So, very exciting and diverse. A lot of talks in applied domains, esp. economics and finance in connection with the themes of the guest institution, WU.  On the talks most related to my areas of interest, I was pleased to see Matthew Simpson working on interweaving MCMC with Vivek Roy and Jarad Niemi, Madhura Killedar constructing her own kind of experimental ABC on galaxy clusters, Kathrin Plankensteiner using Gaussian processes on accelerated test data, Julyan Arbel explaining modelling by completely random measures for hazard mixtures [and showing his filliation with me by (a) adapting my pun title to his talk, (b) adding an unrelated mountain picture to the title page, (c) including a picture of a famous probabilist, Paul Lévy, to his introduction of Lévy processes and (d) using xkcd strips], Ewan Cameron considering future ABC for malaria modelling,  Konstantinos Perrakis working on generic importance functions in data augmentation settings, Markus baysm4Hainy presenting his likelihood-free design (that I commented a while ago), Kees Mulder explaining how to work with the circular von Mises distribution. Not to mention the numerous posters I enjoyed over the first evening. And my student Clara Grazian who talked about our joint and current work on Jeffreys priors for mixture of distributions. Whose talk led me to think of several extensions…

Besides my trek through past and current works of mine dealing with mixtures, the plenary sessions for mature Bayesians were given by Mike West and Chris Holmes, who gave very different talks but with the similar message that data was catching up with modelling and with a revenge and that we [or rather young Bayesians] needed to deal with this difficulty. And use approximate or proxy models. Somewhat in connection with my last part on an alternative to Bayes factors, Mike also mentioned a modification of the factor in order to attenuate the absorbing impact of long time series. And Chris re-set Bayesian analysis within decision theory, constructing approximate models by incorporating the loss function as a substitute to the likelihood.

Once again, a terrific meeting in a fantastic place with a highly unusual warm spell. Plus enough time to run around Vienna and its castles and churches. And enjoy local wines (great conference evening at a Heuriger, where we did indeed experience Gemütlichkeit.) And museums. Wunderbar!

art brut

Posted in pictures, Travel, University life with tags , , on December 16, 2011 by xi'an

National Gallery of Ireland

Posted in pictures, R, Travel with tags , , , , , , , on October 16, 2011 by xi'an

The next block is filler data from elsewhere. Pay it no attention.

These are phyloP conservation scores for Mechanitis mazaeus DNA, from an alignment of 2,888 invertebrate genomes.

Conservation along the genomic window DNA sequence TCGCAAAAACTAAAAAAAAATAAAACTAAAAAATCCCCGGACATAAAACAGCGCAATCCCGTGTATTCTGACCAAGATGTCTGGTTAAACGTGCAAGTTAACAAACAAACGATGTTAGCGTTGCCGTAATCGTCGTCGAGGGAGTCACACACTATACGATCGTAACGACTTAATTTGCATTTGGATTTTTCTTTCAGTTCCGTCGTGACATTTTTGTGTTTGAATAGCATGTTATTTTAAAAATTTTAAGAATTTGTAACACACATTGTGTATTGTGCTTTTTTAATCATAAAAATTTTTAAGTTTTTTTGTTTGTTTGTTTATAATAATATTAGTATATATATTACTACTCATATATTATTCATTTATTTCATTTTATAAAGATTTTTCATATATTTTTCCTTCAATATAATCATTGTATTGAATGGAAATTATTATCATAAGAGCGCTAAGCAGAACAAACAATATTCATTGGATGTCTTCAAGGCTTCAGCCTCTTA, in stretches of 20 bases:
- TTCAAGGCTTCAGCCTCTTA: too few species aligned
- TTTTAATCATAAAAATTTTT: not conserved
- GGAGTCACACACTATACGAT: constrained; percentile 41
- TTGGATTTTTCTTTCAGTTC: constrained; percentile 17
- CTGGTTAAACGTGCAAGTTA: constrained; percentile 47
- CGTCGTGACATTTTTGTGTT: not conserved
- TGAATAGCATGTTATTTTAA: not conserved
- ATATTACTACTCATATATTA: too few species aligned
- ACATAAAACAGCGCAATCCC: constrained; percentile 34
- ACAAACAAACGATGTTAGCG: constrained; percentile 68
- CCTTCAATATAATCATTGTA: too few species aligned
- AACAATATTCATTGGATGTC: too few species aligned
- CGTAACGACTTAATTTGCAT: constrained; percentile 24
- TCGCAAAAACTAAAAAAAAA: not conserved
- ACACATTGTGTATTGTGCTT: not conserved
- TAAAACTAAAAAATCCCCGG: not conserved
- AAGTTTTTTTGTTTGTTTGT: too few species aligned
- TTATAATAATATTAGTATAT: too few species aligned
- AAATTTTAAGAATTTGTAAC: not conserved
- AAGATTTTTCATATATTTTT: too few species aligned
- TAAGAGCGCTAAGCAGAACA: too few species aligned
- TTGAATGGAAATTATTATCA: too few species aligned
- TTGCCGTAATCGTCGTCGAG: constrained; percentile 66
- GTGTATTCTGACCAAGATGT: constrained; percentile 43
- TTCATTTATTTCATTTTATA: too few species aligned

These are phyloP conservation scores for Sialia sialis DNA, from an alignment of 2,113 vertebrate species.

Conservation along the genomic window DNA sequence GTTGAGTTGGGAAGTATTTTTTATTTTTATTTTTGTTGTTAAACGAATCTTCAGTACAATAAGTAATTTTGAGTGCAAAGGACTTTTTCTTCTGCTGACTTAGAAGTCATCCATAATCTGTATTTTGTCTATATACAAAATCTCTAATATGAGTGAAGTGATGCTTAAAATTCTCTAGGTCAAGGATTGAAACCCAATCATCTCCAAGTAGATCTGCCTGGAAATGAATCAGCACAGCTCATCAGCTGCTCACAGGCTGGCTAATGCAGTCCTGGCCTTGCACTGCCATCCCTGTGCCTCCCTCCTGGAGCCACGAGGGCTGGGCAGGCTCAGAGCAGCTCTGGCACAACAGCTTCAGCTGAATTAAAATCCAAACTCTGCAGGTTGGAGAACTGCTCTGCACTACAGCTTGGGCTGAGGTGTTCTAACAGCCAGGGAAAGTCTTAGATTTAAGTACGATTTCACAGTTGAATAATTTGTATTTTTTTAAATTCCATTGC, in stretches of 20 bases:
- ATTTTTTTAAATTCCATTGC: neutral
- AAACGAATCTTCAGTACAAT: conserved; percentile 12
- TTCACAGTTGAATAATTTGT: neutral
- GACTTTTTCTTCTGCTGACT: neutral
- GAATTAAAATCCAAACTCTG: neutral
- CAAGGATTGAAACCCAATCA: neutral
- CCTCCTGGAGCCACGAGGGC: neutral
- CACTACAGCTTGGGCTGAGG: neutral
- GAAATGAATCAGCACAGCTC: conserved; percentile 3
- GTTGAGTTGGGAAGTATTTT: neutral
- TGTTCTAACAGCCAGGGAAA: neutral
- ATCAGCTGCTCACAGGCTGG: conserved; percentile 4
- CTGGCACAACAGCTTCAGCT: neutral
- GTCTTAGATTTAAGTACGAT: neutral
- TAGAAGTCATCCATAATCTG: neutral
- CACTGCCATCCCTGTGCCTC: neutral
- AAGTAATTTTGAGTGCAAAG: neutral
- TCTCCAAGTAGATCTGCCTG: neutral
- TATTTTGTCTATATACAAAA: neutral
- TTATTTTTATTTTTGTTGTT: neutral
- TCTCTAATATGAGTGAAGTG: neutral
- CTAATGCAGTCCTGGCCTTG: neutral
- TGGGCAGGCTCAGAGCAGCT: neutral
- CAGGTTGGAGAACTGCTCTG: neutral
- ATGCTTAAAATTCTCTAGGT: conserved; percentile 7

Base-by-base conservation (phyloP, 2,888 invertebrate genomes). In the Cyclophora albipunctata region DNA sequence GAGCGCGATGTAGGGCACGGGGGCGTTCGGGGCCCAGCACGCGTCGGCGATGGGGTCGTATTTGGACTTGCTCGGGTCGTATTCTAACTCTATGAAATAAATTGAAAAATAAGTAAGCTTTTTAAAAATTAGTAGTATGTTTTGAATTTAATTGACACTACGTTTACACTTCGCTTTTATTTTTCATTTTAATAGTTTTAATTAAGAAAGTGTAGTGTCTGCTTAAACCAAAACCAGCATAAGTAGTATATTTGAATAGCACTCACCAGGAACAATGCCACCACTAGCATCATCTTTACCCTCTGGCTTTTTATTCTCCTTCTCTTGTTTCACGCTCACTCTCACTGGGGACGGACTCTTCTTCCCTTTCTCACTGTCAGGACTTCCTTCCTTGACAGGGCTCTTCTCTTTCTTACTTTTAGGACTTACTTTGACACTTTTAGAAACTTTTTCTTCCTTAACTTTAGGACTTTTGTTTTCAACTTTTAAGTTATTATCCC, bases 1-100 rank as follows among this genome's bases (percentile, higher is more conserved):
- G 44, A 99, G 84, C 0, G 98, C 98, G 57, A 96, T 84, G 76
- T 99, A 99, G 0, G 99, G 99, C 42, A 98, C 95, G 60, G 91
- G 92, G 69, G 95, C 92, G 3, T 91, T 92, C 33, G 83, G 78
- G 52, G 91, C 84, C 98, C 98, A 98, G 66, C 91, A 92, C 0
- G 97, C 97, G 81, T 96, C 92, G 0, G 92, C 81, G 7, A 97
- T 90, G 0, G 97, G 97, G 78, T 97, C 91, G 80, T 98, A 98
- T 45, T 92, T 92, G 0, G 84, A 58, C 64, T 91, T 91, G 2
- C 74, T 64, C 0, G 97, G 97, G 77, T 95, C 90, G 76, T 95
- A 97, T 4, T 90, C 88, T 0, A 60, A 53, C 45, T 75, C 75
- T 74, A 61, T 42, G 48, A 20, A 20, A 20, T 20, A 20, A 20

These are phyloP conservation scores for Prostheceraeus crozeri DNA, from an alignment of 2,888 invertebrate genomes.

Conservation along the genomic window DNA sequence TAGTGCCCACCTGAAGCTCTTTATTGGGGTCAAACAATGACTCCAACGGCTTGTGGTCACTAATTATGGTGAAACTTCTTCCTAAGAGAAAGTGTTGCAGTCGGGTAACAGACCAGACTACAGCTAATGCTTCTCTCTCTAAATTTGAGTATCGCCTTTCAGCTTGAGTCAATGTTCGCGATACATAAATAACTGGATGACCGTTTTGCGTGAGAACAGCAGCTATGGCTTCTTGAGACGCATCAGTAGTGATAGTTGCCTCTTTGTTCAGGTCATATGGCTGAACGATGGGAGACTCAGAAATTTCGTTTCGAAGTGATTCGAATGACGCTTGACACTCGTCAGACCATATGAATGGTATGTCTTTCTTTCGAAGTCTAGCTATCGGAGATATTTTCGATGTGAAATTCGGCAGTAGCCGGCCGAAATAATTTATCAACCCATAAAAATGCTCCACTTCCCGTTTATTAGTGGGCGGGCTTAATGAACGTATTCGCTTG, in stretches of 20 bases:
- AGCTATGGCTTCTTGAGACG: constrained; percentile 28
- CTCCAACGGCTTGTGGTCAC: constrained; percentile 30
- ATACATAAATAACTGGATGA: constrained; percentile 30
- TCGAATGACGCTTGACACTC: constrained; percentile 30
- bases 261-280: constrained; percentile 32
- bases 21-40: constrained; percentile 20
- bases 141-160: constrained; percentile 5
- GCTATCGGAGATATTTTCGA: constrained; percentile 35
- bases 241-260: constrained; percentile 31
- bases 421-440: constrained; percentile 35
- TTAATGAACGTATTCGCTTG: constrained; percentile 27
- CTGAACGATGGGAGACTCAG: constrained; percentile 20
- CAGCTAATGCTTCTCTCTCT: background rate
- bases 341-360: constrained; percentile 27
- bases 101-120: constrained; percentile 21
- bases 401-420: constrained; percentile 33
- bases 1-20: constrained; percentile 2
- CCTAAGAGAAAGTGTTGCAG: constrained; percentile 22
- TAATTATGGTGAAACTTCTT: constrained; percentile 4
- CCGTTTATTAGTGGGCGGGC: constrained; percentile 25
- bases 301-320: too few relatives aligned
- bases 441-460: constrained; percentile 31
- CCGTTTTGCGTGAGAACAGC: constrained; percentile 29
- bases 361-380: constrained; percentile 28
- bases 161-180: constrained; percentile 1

During a short if profitable visit to Dublin for a SFI meeting on Tuesday/Friday, I had the opportunity to visit the National Gallery of Ireland in my sole hour of free time (as my classy hotel was very close). The building itself is quite nice, being well-inserted between brick houses from the outside, while providing impressive height, space, and light from the inside.

The masterpiece gallery is quite small (unless I missed a floor!), if filled with masterpieces like a painting by Caillebotte I did not know.

 

The modern art gallery was taken by a temporary (and poorly exposed) exhibit that includes live happenings (five persons wearing monkish outfits standing around a mommy floating in mid-air), tags (!), and two interesting pieces: one was made of several tables filed with piles of books glued together and sculpted, giving an output that looked like 2-D histograms, and reminding me of the fear histograms discussed on  Statisfaction by Julyan a few days ago. (Note the Mathematica book in the last picture!) While I love books very much, I am also quite interested in sculptures involving books, like the one I saw a few years ago where the artist had grown different cereals on opened books: although it may sound like an easy trick (food for thought and all that), the result was amazing and impressive!

The second piece was a beautiful board illuminated by diodes which felts very warm and comforting, maybe in reminiscence of the maternal womb, of candles, or of myriads of galaxies, but very powerful in any case. (I usually dislike constructs involving light, like the neon sculptures of the 80’s, so I started with an a priori against it.) I could have stayed there for hours…